I'm remembering now why I hate the New Yorker.
We got it for a year when I was a kid and I decided I didn't like it then. I felt justified in mocking the girl in The Devil wears Prada because her life ambition was to write for the New Yorker. My feelings on it had been slowly warming over time. After all, Malcolm Gladwell writes for it.
And then I read a movie review of the new Star Wars movie. (Peacebang linked to it.)
Peacebang was right. It's funny It totally is.
Yet the humor is somehow empty and icky to me. Something about it makes me want to brush my teeth, He makes fun of the way the Ewan McGregor talks. He makes fun of the fact that people in Star Wars keep their rooms very clean. (Umm.. robot servents seem to be plentiful and cheap in this universe. If I had C3p0 picking up my stuff, I would not be living the the Bohemian Squalor that currently surrounds me.) He makes fun of Yoda. He makes fun of the fact that the storm trooper uniforms look "dated" which is not a shock in uniforms that had to match the ones in a movie made in the 1970's. He makes fun of the dialogue, the set design, the acting, the hairstyles, the robots, the fact that you don't see bodily functions. (????)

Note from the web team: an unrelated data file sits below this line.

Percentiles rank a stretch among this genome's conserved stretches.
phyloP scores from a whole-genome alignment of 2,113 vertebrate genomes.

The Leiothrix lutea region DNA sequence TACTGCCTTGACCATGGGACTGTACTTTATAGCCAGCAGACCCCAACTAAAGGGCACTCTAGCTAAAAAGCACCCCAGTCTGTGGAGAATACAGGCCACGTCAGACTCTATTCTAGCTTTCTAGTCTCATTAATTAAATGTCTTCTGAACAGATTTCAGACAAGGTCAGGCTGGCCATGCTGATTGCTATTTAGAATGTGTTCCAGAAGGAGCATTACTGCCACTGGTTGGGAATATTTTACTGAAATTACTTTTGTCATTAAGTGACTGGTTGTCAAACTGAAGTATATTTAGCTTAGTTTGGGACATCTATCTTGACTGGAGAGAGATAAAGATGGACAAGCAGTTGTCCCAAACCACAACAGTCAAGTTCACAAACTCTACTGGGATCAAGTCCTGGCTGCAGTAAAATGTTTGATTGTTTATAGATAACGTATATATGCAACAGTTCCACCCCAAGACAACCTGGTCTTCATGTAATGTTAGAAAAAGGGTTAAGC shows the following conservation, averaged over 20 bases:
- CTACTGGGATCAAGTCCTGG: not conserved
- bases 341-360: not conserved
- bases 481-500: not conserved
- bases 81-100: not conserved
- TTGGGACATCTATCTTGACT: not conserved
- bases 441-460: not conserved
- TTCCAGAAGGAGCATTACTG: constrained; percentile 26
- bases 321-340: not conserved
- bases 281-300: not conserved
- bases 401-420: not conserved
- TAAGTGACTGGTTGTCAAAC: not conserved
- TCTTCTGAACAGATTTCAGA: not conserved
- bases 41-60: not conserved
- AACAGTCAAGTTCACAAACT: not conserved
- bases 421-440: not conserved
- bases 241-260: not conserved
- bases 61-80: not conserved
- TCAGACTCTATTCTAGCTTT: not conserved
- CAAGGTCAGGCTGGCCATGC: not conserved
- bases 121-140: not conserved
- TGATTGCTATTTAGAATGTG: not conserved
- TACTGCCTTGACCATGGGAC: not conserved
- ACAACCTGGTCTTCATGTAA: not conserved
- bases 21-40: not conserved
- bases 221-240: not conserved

Hey, making fun of the movie is fine in itself. I did it.
Yet at the same time, midway through the article, I found myself saying "Dude, the Star Wars movies have been out for three decades. The complaints you make about this one mostly apply to them all. If you hate Star Wars movies so much--Don't go."
I don't know, something about the guy's tone irritates me. I want to say "OK, OK, you're smarter and hipper than every Star Wars fan that has ever lived. Whatever, just shut up..."
I'm guessing this guy watched the Star Wars movie with a notepad, ready and waiting to make fun of every little thing, sitting there in the dark delighting in every directorial misstep, no matter how slight.
And I know I'm unenlighted because I basically like the Star Wars franchise, but something about that seems more lame than even the biggest Star Wars geek.
who is still planning to go see Bewitched, but won't be carrying a notepad.
Full disclosure: I did have a notepad myself when I was at the Star Wars movie. I justify this by saying that the article I was going to write was going to be about the theology of the force. When I got home, I didn't bother because orson Scott Card had already written a better one.